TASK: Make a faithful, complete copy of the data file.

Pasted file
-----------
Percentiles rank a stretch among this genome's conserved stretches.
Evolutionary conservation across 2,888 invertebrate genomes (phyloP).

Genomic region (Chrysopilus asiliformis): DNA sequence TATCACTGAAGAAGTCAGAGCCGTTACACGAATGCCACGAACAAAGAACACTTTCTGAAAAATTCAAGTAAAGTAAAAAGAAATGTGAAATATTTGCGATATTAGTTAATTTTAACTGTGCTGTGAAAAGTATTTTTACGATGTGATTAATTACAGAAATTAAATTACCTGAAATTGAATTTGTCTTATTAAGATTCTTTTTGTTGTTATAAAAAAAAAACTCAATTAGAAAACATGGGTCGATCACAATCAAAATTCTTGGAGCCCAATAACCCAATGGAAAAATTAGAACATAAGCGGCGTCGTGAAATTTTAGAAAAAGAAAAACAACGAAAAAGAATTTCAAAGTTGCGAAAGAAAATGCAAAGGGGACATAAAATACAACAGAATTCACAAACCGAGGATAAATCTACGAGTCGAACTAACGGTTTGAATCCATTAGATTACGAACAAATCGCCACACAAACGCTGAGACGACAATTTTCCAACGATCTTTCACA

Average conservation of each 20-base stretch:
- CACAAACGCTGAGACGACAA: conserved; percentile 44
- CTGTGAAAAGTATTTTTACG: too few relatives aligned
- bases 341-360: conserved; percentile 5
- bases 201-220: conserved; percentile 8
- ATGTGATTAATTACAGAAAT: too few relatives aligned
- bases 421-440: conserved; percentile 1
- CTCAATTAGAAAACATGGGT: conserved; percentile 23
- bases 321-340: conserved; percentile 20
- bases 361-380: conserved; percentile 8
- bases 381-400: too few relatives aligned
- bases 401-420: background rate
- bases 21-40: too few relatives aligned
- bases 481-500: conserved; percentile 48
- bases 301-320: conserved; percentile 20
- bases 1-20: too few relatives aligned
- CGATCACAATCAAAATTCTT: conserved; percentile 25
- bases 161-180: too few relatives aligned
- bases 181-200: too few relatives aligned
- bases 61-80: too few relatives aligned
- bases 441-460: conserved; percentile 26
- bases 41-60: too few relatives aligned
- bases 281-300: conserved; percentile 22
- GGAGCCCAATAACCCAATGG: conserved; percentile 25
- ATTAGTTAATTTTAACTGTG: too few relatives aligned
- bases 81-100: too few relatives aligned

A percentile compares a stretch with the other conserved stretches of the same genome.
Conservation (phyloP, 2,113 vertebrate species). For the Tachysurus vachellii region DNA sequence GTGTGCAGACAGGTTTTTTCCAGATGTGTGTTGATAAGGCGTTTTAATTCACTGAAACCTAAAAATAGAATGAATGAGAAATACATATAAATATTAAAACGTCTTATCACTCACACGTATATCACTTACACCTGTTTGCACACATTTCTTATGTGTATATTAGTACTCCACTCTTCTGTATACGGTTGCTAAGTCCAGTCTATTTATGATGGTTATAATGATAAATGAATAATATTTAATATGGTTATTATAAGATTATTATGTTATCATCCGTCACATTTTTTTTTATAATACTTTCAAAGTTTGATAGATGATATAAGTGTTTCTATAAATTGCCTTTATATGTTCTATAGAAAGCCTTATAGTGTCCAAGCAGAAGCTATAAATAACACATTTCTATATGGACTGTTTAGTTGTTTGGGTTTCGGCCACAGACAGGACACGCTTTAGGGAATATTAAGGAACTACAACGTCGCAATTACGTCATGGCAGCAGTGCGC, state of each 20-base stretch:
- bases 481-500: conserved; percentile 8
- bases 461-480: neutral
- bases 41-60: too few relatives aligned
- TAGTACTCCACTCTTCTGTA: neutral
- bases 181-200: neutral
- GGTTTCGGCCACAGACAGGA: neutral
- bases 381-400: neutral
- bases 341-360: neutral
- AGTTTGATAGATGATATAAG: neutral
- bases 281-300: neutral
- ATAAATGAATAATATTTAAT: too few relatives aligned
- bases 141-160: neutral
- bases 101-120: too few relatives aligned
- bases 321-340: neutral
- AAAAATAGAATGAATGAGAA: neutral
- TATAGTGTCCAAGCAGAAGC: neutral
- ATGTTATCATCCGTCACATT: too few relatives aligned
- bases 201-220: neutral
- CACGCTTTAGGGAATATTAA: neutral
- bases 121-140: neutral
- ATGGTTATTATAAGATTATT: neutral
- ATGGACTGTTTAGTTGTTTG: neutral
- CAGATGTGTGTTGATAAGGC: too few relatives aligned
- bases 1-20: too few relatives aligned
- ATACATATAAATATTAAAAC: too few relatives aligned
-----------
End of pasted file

Percentiles rank a stretch among this genome's conserved stretches.
Evolutionary conservation across 2,888 invertebrate genomes (phyloP).

Genomic region (Chrysopilus asiliformis): DNA sequence TATCACTGAAGAAGTCAGAGCCGTTACACGAATGCCACGAACAAAGAACACTTTCTGAAAAATTCAAGTAAAGTAAAAAGAAATGTGAAATATTTGCGATATTAGTTAATTTTAACTGTGCTGTGAAAAGTATTTTTACGATGTGATTAATTACAGAAATTAAATTACCTGAAATTGAATTTGTCTTATTAAGATTCTTTTTGTTGTTATAAAAAAAAAACTCAATTAGAAAACATGGGTCGATCACAATCAAAATTCTTGGAGCCCAATAACCCAATGGAAAAATTAGAACATAAGCGGCGTCGTGAAATTTTAGAAAAAGAAAAACAACGAAAAAGAATTTCAAAGTTGCGAAAGAAAATGCAAAGGGGACATAAAATACAACAGAATTCACAAACCGAGGATAAATCTACGAGTCGAACTAACGGTTTGAATCCATTAGATTACGAACAAATCGCCACACAAACGCTGAGACGACAATTTTCCAACGATCTTTCACA

Average conservation of each 20-base stretch:
- CACAAACGCTGAGACGACAA: conserved; percentile 44
- CTGTGAAAAGTATTTTTACG: too few relatives aligned
- bases 341-360: conserved; percentile 5
- bases 201-220: conserved; percentile 8
- ATGTGATTAATTACAGAAAT: too few relatives aligned
- bases 421-440: conserved; percentile 1
- CTCAATTAGAAAACATGGGT: conserved; percentile 23
- bases 321-340: conserved; percentile 20
- bases 361-380: conserved; percentile 8
- bases 381-400: too few relatives aligned
- bases 401-420: background rate
- bases 21-40: too few relatives aligned
- bases 481-500: conserved; percentile 48
- bases 301-320: conserved; percentile 20
- bases 1-20: too few relatives aligned
- CGATCACAATCAAAATTCTT: conserved; percentile 25
- bases 161-180: too few relatives aligned
- bases 181-200: too few relatives aligned
- bases 61-80: too few relatives aligned
- bases 441-460: conserved; percentile 26
- bases 41-60: too few relatives aligned
- bases 281-300: conserved; percentile 22
- GGAGCCCAATAACCCAATGG: conserved; percentile 25
- ATTAGTTAATTTTAACTGTG: too few relatives aligned
- bases 81-100: too few relatives aligned

A percentile compares a stretch with the other conserved stretches of the same genome.
Conservation (phyloP, 2,113 vertebrate species). For the Tachysurus vachellii region DNA sequence GTGTGCAGACAGGTTTTTTCCAGATGTGTGTTGATAAGGCGTTTTAATTCACTGAAACCTAAAAATAGAATGAATGAGAAATACATATAAATATTAAAACGTCTTATCACTCACACGTATATCACTTACACCTGTTTGCACACATTTCTTATGTGTATATTAGTACTCCACTCTTCTGTATACGGTTGCTAAGTCCAGTCTATTTATGATGGTTATAATGATAAATGAATAATATTTAATATGGTTATTATAAGATTATTATGTTATCATCCGTCACATTTTTTTTTATAATACTTTCAAAGTTTGATAGATGATATAAGTGTTTCTATAAATTGCCTTTATATGTTCTATAGAAAGCCTTATAGTGTCCAAGCAGAAGCTATAAATAACACATTTCTATATGGACTGTTTAGTTGTTTGGGTTTCGGCCACAGACAGGACACGCTTTAGGGAATATTAAGGAACTACAACGTCGCAATTACGTCATGGCAGCAGTGCGC, state of each 20-base stretch:
- bases 481-500: conserved; percentile 8
- bases 461-480: neutral
- bases 41-60: too few relatives aligned
- TAGTACTCCACTCTTCTGTA: neutral
- bases 181-200: neutral
- GGTTTCGGCCACAGACAGGA: neutral
- bases 381-400: neutral
- bases 341-360: neutral
- AGTTTGATAGATGATATAAG: neutral
- bases 281-300: neutral
- ATAAATGAATAATATTTAAT: too few relatives aligned
- bases 141-160: neutral
- bases 101-120: too few relatives aligned
- bases 321-340: neutral
- AAAAATAGAATGAATGAGAA: neutral
- TATAGTGTCCAAGCAGAAGC: neutral
- ATGTTATCATCCGTCACATT: too few relatives aligned
- bases 201-220: neutral
- CACGCTTTAGGGAATATTAA: neutral
- bases 121-140: neutral
- ATGGTTATTATAAGATTATT: neutral
- ATGGACTGTTTAGTTGTTTG: neutral
- CAGATGTGTGTTGATAAGGC: too few relatives aligned
- bases 1-20: too few relatives aligned
- ATACATATAAATATTAAAAC: too few relatives aligned